For those of you who can't understand our scribbling's, we decided upon a brochure with a twist (or two).

The First idea was to make the brochure quick and simple to navigate -like the websites we develop so we decided to go a little Avant Garde (off the wall/pushing the boundaries) and opted for a coloured tabbed navigation system, the idea was taken in part from an Argos catalogue which uses colours to separate the sections. I felt combining the tabs and colours would ensure the brochure was quick and easy to use.

The next issue we addressed was how to get the reader to open the brochure, it sounds silly but getting someone to open the brochure (let alone reading it) is pretty hard to do so we decided to offer the reader an incentive and what was better than our new stressball? Why not put one on the front of the brochure?

I've jumped a few stages in our thinking but here's the final product -a brochure with a stressball attached to the front, mimicking a pill packet (complete with foil on the inside to get the pill out), coloured tab page navigation and loads more.

Thursday, June 12, 2008 9:59:50 PM (GMT Daylight Time, UTC+01:00)  #    Disclaimer  |  Comments [0]  | 
# Wednesday, June 11, 2008

As fantastic as it is, and I love the Flickr plugin (being new to Flickr this was what convinced me) but although they look the same, there are a couple of differences (that or I've not found them yet). One of the big issues I've found is that you can't filter the results by ranking, here are two screenshots, the first from Windows Photo Gallery:

And Windows Live Photo Gallery:

So where has the "Ratings" tab gone I wonder.

The other thing that I've not yet worked out is how to flag photos as "Private" and be able to hide them -perhaps that's not possible.

Another thing that would be nice is if it remembered when you had uploaded a photo to Flickr and stopped it re-uploading.
Wednesday, June 11, 2008 10:11:16 PM (GMT Daylight Time, UTC+01:00)  #    Disclaimer  |  Comments [1]  |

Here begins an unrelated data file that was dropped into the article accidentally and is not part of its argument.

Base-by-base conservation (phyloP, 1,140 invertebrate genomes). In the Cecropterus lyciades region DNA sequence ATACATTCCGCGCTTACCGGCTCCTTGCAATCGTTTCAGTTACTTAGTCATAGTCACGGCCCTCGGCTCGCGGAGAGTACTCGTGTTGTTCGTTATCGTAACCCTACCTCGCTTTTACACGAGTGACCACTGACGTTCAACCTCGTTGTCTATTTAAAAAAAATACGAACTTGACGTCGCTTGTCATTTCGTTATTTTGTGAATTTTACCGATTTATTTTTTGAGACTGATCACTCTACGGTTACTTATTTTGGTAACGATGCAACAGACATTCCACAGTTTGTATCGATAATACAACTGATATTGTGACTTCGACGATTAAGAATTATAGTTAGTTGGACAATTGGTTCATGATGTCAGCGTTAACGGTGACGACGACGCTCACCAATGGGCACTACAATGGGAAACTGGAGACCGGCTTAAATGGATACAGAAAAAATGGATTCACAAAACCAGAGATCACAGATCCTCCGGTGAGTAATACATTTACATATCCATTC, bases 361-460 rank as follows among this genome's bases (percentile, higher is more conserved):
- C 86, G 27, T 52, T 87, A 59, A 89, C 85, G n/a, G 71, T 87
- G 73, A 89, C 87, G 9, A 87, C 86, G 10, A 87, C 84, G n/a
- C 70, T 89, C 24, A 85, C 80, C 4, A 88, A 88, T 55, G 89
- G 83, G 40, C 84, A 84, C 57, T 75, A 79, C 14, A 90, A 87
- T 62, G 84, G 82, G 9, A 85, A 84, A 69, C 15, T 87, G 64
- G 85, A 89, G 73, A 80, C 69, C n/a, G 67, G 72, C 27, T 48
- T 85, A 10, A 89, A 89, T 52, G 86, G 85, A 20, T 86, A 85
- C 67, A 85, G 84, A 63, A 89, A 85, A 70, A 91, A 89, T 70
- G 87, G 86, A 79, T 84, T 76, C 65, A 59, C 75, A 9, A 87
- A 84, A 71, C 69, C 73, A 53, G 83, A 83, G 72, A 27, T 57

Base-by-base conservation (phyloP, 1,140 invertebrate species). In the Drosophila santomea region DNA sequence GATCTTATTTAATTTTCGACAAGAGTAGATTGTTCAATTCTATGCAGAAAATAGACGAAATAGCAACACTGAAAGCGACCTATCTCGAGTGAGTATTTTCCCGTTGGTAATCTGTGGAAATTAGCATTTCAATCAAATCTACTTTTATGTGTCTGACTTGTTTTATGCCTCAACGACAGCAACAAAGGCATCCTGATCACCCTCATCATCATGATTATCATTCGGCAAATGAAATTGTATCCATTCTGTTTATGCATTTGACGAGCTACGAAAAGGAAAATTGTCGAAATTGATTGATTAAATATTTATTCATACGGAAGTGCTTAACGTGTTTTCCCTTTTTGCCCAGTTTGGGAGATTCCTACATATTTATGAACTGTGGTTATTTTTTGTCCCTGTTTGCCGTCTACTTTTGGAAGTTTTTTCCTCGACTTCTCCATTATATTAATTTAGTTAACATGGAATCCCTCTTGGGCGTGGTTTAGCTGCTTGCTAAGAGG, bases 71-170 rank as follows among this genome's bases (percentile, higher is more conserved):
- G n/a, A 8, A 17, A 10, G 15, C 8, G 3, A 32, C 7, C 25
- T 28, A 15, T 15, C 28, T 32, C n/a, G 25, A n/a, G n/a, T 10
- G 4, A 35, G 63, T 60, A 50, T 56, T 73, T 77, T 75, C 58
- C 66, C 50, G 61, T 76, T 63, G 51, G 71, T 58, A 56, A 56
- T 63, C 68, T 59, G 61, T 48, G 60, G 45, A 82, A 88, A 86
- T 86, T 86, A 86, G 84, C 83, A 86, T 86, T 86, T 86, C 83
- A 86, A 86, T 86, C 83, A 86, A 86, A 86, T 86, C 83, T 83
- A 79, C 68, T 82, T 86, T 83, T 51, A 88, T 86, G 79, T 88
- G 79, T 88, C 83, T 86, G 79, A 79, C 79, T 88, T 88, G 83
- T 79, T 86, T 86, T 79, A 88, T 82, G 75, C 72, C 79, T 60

# Tuesday, June 10, 2008

So things have been manic here the past week, for those of you who didn't know, I popped over to Denmark at the last minute to attend Umbraco's CodeGarden 08. It was great fun and I have to thank Niels Hartvig and Per Ploug Hansen for putting on a great couple of days.

You can check out my photos from the event on Flickr (bear with me, I'm just getting started with Flickr).

I'm sure a fair few people have blogged about the highlights (if you're interested check www.umbraco.org) but the biggy was announcing the release of Umbraco v3.14.0 which is pretty exciting news as it has a ton of feature enhancements and UI improvements. Also, you'll be pleased to hear that they're making 2008 the year of Umbraco documentation!

Another interesting points from the conference was the pending release of Umbraco.TV which will feature tutorial videos and insights from the core team on how to use Umbraco and the Umbraco store which allows you to easily distribute the packages you make :) All in all some interesting developments.

There were also a fair few English developers at the conference so discussion inevitably turned to a UK meet (I know there are a fair few designers and developers here that couldn't justify the expense) so that's something that I'm going to look into setting up. If this is something you'd be interested in, leave a comment or drop me an email and we'll see how much interest there is.

To all the rest of you -it was great to meet you, you're all a lovely bunch and I look forward to meeting you again at CodeGarden 09!

The other thing I've finally clarified (this is for you Simon!) is the Umbraco licensing rules so if you're unsure on those, check out my post on when you need to purchase an Umbraco license (the answer is always -or never, it's up to you!).

Tuesday, June 10, 2008 7:18:53 PM (GMT Daylight Time, UTC+01:00)  #    Disclaimer  |  Comments [5]  | 
# Monday, June 09, 2008

This may seem a slightly obvious/silly post but the answer is simple -it's just not *that* well documented/explained.

In a nutshell there are three scenarios you need to worry about:

  • Using Umbraco in a non-commercial environment with the branding (logos etc) intact -no fee
  • Using Umbraco in a commercial environment with the branding (logos etc) intact -no fee
  • Using Umbraco in a commercial environment without the branding (logos etc) -fee

So there you have it. But to be fair, you should always pay for it if you're using it in a commercial environment just because it's a great product (and it's good for your karma!)